Teen Childbearing Cost Taxpayers $10.9 Billion in 2008

New National and State-by-State Data Released

WASHINGTON--(BUSINESS WIRE)-- Teen childbearing in the United States cost taxpayers (federal, state, and local) at least $10.9 billion in 2008, according to an updated analysis released by The National Campaign to Prevent Teen and Unplanned Pregnancy. State costs in 2008 ranged from $16 million in North Dakota to $1.2 billion in Texas.

These public sector costs would have been even higher had it not been for the one-third decline in the U.S. teen birth rate between 1991 and 2008. The estimated national savings to taxpayers in 2008 alone due to the substantial decline in the teen birth rate between 1991 and 2008 is $8.4 billion----ranging from $3.4 million in Wyoming to $1.4 billion in California.

“Reducing teen pregnancy not only improves the well-being of children, youth, and families, it saves taxpayer dollars,” said Sarah Brown, CEO of The National Campaign to Prevent Teen and Unplanned Pregnancy. “At a time when policymakers and others are intensely focused on cost-saving measures, funding proven efforts to reduce teen pregnancy is important, timely, and should be a high priority.”

Most of the public sector costs of teen childbearing are associated with negative consequences for the children of teen mothers. These costs include public health care (Medicaid and CHIP), child welfare, incarceration, and lost tax revenue due to decreased earnings and spending.

The new analysis updates research originally conducted by Saul Hoffman, Ph.D. of the University of Delaware and released by The National Campaign. The new analysis provides a conservative estimate of the costs of teen childbearing and is based on the increased risk of adverse consequences faced by teen mothers, fathers, and their children as compared to mothers having children at ages 20-21, controlling for many other factors.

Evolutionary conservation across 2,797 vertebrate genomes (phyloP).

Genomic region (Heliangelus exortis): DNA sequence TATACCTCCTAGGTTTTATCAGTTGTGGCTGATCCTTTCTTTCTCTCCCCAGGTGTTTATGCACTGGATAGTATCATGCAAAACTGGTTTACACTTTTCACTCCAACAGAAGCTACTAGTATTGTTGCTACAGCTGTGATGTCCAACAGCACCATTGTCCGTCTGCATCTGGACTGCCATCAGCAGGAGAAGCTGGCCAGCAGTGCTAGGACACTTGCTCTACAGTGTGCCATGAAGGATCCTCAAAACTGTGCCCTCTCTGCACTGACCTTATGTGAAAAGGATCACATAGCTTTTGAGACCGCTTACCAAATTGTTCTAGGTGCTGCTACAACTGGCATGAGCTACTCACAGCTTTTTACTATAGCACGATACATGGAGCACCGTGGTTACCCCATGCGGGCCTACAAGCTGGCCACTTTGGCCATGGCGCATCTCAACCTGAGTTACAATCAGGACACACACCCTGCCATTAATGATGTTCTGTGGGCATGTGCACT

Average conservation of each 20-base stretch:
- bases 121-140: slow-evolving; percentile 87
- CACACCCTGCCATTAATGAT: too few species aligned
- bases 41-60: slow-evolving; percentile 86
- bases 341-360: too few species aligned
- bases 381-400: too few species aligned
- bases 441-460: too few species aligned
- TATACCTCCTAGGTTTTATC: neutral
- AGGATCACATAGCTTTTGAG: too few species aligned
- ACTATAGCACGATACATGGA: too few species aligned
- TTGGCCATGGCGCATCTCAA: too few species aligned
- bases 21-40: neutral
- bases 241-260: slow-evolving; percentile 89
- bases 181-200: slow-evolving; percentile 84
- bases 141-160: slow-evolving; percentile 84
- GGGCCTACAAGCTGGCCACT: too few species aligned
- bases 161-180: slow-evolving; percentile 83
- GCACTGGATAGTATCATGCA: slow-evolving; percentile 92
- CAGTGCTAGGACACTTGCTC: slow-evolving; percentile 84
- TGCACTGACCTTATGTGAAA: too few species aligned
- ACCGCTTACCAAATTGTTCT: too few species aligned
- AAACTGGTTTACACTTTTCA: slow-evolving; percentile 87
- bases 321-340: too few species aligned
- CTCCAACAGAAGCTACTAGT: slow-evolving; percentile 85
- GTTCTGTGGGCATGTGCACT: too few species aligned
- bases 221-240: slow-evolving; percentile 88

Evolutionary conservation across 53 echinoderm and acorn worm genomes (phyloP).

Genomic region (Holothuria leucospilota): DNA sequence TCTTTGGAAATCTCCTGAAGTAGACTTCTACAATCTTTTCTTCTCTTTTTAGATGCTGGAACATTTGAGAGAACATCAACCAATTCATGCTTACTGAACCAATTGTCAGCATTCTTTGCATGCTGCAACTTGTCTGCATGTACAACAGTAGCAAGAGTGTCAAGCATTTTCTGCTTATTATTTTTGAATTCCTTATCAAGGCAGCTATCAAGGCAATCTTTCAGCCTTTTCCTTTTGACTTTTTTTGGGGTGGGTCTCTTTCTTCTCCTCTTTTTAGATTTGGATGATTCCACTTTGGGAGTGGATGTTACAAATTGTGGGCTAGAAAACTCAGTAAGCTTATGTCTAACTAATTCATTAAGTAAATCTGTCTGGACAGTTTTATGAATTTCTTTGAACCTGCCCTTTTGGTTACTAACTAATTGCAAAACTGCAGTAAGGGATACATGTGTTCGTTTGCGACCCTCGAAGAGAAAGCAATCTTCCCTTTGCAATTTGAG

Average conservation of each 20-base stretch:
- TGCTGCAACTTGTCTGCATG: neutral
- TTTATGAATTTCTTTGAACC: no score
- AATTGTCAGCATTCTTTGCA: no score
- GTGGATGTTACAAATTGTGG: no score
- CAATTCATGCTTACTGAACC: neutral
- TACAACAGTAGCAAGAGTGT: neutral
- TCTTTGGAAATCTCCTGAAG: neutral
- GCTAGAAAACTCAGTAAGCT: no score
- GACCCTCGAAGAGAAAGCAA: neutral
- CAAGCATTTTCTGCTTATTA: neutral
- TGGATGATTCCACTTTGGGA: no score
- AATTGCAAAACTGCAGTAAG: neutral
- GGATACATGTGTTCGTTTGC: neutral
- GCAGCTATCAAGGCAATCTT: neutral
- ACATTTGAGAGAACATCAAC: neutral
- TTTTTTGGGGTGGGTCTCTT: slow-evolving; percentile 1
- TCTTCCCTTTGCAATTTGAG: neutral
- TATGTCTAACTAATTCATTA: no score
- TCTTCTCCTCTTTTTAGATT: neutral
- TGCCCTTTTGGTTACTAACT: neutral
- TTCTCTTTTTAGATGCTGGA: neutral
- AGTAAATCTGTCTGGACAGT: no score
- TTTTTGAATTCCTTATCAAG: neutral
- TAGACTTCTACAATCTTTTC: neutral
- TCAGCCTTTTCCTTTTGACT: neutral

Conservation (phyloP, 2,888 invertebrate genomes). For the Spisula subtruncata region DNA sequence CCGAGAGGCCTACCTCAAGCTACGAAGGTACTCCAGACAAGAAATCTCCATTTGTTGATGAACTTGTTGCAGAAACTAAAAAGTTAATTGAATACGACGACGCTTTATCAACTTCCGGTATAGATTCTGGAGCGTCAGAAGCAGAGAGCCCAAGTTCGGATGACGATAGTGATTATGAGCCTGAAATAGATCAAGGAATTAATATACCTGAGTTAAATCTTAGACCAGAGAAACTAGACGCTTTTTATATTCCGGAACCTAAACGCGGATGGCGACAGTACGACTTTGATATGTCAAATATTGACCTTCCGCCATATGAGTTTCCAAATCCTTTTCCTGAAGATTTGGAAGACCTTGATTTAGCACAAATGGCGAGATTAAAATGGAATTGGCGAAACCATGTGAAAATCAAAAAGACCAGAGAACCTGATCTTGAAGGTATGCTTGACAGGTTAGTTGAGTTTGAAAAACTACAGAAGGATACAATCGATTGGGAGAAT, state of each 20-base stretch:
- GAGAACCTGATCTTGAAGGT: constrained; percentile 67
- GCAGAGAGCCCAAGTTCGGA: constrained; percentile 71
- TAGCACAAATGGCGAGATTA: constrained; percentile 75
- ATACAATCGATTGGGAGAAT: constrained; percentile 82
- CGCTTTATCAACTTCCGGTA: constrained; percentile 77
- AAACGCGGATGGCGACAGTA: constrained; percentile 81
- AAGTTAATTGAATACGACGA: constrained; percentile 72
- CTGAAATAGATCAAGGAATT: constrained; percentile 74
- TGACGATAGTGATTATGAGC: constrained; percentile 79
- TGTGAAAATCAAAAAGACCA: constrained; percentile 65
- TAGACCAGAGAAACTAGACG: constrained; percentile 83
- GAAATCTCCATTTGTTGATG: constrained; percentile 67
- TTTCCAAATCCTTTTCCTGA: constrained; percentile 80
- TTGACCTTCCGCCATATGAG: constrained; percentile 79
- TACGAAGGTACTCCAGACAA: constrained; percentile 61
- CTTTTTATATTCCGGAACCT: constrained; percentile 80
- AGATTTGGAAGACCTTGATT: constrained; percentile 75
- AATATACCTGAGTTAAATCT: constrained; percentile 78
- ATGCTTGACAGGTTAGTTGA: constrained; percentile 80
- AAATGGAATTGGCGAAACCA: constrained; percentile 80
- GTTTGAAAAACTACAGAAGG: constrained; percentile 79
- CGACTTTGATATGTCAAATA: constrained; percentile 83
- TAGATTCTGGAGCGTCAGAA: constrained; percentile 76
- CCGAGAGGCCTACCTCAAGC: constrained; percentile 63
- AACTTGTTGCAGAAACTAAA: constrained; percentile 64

Please visit www.TheNationalCampaign.org/costs for more information about the public costs of teen childbearing, including information for every state and the District of Columbia. This analysis was funded in part by grant IU58DP002916-01 from the Division of Reproductive Health (DRH) within the Centers for Disease Control and Prevention. Its contents are solely the responsibility of the authors and do not necessarily represent the official views of DRH.

The National Campaign to Prevent Teen and Unplanned Pregnancy is a private, non-profit organization that seeks to improve the lives and future prospects of children and families. Our specific strategy is to prevent teen pregnancy and unplanned pregnancy among single, young adults.


The National Campaign to Prevent Teen and Unplanned Pregnancy
Bill Albert, 202-478-8510
[email protected]

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